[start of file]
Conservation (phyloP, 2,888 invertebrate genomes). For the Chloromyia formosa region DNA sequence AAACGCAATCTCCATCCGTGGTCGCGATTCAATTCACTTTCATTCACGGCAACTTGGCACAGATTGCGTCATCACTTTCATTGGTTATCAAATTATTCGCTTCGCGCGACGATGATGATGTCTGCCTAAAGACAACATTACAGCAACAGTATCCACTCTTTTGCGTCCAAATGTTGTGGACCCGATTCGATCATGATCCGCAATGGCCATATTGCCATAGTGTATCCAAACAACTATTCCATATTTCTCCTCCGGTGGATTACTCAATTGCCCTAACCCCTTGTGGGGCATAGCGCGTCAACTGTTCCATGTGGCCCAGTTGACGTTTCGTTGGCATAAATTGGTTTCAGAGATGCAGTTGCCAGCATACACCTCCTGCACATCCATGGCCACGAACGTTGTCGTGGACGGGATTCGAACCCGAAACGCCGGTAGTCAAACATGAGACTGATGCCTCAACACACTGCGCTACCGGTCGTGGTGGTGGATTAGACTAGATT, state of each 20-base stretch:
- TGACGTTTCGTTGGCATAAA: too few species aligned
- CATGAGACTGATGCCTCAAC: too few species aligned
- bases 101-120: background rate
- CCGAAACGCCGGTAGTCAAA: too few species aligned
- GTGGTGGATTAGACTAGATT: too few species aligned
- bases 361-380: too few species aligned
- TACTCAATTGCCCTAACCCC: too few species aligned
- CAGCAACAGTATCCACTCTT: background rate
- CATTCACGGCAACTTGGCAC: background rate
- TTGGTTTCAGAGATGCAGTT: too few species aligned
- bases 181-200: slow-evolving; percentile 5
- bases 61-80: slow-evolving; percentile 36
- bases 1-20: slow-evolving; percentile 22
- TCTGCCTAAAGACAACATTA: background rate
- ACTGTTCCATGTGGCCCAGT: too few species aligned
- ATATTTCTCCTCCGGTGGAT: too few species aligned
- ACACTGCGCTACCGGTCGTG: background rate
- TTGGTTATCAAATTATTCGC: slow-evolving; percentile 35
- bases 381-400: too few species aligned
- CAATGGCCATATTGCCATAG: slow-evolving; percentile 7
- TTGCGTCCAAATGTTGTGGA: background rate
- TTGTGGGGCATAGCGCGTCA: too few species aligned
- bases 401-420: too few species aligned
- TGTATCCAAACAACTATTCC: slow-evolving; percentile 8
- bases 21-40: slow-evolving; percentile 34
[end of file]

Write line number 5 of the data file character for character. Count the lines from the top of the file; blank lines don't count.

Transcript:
- CCGAAACGCCGGTAGTCAAA: too few species aligned